Suspect Released After Paperwork Snafu


A Palmdale man suspected of attempted murder was released from custody this week because probation officials failed to file paperwork in time for prosecutors to bring charges, authorities said Thursday.

Sylmar Juvenile Hall had no choice but to release Eduardo Nunez on Monday because the charges could not be brought against him within three working days after his arrest, said Michelle Lewis, director of intake and detention control for the Los Angeles County Probation Department.

“It was an error,” she said. “When we take a youngster into custody, there are certain things the staff is supposed to do, and in this case it was not done.”

Nunez was 17, and therefore a juvenile, when he was arrested. He has since turned 18.


Probation officers are required by law to issue an evaluation of whether a juvenile suspect should remain in custody after his arrest, Lewis said. She said the probation office in Lancaster should have sent the report on Nunez to Sylmar by last Friday, but it arrived instead on Monday, too late for authorities to file a case.

Lewis said Nunez can be rearrested and charged with the crime.

On Wednesday night, sheriff’s deputies searched an area of Palmdale after a car believed to be Nunez’s was spotted there, but they found no sign of him. Investigators have no other leads on Nunez’s whereabouts, said Sgt. Greg Collins of the Antelope Valley Sheriff’s Station.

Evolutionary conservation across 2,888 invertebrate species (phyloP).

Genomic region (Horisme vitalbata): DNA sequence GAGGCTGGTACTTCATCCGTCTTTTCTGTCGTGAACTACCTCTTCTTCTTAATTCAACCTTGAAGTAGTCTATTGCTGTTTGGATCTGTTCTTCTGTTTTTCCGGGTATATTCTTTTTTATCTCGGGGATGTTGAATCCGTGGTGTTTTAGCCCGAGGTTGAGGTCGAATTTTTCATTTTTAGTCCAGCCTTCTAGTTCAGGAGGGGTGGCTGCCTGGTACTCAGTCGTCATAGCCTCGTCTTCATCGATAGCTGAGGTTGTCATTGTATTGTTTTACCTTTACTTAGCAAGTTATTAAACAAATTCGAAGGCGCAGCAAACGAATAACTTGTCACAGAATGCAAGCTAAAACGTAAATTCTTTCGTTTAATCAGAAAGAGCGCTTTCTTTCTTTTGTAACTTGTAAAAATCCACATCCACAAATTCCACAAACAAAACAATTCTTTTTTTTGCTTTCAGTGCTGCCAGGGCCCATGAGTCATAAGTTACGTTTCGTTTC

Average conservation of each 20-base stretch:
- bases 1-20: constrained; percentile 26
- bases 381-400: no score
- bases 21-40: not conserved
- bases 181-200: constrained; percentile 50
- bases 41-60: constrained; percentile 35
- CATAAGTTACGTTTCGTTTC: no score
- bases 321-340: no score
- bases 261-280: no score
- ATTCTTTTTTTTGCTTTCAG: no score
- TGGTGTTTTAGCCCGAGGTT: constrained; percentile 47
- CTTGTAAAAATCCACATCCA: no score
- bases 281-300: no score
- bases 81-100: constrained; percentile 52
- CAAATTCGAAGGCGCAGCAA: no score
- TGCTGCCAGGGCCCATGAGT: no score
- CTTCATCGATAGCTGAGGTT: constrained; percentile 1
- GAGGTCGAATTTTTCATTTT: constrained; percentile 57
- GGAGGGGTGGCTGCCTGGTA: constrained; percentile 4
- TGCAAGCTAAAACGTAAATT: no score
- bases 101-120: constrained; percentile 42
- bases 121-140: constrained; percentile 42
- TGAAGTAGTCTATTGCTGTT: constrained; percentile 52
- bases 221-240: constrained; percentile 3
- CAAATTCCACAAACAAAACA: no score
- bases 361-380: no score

Nunez is suspected of shooting Mark Nevlin, 30, of Palmdale, twice in the back Nov. 28 after an argument about the use of a pay phone in the 3000 block of East Palmdale Boulevard, Collins said.


Lewis said probation officials in Sylmar didn’t know about the Nunez case until Monday. “If they had known about it, they would have followed up (with the Lancaster office),” she said.

An investigation of the Lancaster office is under way to determine who was responsible for filing the late paperwork, Lewis said. If an employee was negligent, she added, disciplinary action could range from a letter of reprimand if it was a first-time mistake to termination if the employee has a history of trouble.

About 20,000 juveniles are booked into custody each year, and the Probation Department generally “does a very good job of staying on top of the deadlines,” Lewis said.

Probation officers reported Nunez’s release to the Antelope Valley Sheriff’s Station Wednesday afternoon. Lt. Tom Pigott, a sheriff’s deputy for the past 20 years, said such calls do not come in often.


“That is a very rare instance,” he said. “I’m sure it has happened somewhere around L. A. County, but I can’t recall a recent instance.”

And Nunez, if he is recaptured, shouldn’t count on another release due to mishaps, Lewis said.

“We will be very cautious about the paperwork if we have him again in custody,” she said.